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Welcome to the Precast Flooring Federation


Concrete as a material has excellent and proven fire resistant properties; it does not burn, does not add to the fire load and thus does not aid the spread of fire.

Concrete combined with prestressing strands, or prestressing wires, to form precast prestressed hollowcore concrete floor units has been widely used for over 50 years in many types of building construction including residential, industrial and leisure applications. The benefits of using hollowcore floor units are many including high load carrying capacity, long spans, durability, speed of erection, provision of an immediate working platform, good thermal and sound insulation, as well as providing a floor with excellent fire resistant properties without the need for the application of secondary fire protection systems.

Structural design codes have enabled precast hollowcore floors to be designed with up to 4 hours fire resistance by using tabulated data that gives minimum dimensions for the depth of concrete cover to the prestressing strand or wires as well as overall depth of the floor slab to be used. Where actual fires have occurred in buildings with hollowcore floors the performance of the floor has generally exceeded the design specification, safely maintaining structural integrity.

Fire tests carried out in test furnaces on relatively small sections of hollowcore units in Europe indicated that there was a risk of premature shear failure occurring in hollowcore flooring during the heating cycle of a fire. These results were disputed by some experts as the test samples were not considered to be acting in a structural manner representative of that which occurs in a building where different restraints due to a number of factors can be imposed on the floor slab.

It was decided by the Precast Flooring Federation in conjunction with the International Prestressed Hollowcore Association and other member companies of the British Precast Concrete Federation to undertake two full scale fire tests, as part of an ongoing product performance development programme, to see if premature shear failure was truly a potential problem, and by the use of significant instrumentation to better understand how precast hollowcore flooring behaves during the heating and cooling phases of a realistic fire.

British Precast were responsible for co-ordinating the test programme and appointed Professor Colin Bailey, a recognised fire expert, of Manchester University to undertake the design of the test regime to equate to a one hour standard fire test, including the fire load, and be responsible for producing an independent analysis of the results. A separate order was placed with the Building Research Establishment to undertake the construction and testing, including full instrumentation. BRE having great expertise in undertaking this type of full scale testing following the recent full scale fire tests of concrete and steel structures at Cardington. The two tests were carried out under the direction of the BRE’s Mr Tom Lennon at their new large scale fire test facility at Teeside in March 2007.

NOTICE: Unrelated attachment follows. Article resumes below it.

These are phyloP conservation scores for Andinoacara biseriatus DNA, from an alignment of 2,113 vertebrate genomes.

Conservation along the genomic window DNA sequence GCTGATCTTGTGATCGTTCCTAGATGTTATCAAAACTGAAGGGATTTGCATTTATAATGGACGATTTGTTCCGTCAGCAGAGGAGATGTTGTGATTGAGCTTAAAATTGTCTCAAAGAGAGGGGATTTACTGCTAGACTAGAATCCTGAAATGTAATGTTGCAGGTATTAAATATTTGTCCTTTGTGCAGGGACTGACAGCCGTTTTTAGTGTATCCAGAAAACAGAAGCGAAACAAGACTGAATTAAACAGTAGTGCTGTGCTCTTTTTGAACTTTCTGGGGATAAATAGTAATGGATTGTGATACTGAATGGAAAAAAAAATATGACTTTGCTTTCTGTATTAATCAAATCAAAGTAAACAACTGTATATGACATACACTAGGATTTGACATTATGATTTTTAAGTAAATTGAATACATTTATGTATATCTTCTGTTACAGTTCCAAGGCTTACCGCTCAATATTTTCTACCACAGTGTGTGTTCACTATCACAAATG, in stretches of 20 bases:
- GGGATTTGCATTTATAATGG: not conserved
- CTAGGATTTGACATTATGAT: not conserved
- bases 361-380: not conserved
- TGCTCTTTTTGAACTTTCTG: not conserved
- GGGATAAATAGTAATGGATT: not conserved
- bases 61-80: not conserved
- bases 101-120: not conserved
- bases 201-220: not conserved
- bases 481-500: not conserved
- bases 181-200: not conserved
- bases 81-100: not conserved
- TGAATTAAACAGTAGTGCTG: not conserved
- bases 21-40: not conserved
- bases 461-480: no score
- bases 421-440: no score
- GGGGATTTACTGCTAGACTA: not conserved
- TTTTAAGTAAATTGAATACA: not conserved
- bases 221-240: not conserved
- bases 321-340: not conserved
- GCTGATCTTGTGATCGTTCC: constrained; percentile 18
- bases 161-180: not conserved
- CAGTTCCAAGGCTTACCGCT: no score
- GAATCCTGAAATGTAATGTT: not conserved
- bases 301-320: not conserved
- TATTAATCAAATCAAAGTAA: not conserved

Both test structures were of single storey construction using 200mm deep hollowcore floor units forming an area of 18m x 7.5m supported 3.6m above ground level on structural steelwork with infill blockwork panels. Plasterboard fire protection was applied to the steelwork and blockwork but not the soffit of the floor units. Openings to the front of the test structures represented window openings and provided ventilation to the fire as would occur in a real structure. Structural loading was applied to the hollowcore floor area by the use of 1 tonne sandbags positioned to give a Live Load of 4.0+1.0Kn/m2, significantly more than the minimum used for office loading of 2.5+1.0Kn/m2. The difference between the two tests was that one had peripheral tie details to give the floor different edge restraint characteristics to the other.

The fire load was provided by forty timber cribs designed with the intent that the fire intensity followed the standard parametric fire curve for a one hour duration fire. Due to the size of the ventilation openings the resultant fires were in fact more severe than the fire design parametric curve.

During the tests average atmospheric temperatures in excess of 10500C, were recorded by thermocouples within the test structures, compared to 9000C required by the standard parametric fire test curve, however the degree of spalling of the concrete soffits was negligible.

Both tests were extremely successful with the hollowcore floor areas maintaining their structural integrity for the full heating and cooling cycles of the tests. There was no shear failure that the small standard furnace tests had indicated might occur, and these tests demonstrate that such unrepresentative small scale testing should be treated with extreme caution.

An immense amount of recorded data including temperatures, temperature distribution and deflections showing how the flooring behaved during the tests was obtained for analyses to the benefit of the hollowcore flooring industry. A technical paper will be published towards the end of 2007, written by Professor Bailey and Mr Lennon, which will provide more in-depth information on these successful full scale tests.

The tests demonstrate that for a fire resistant floor the use of prestressed hollowcore units should be the first choice solution, enabling rapid construction without the programme and cost effects of providing secondary fireproofing systems.

Norman E Brown
Head of Engineering Services – British Precast
Secretary – Precast Flooring Federation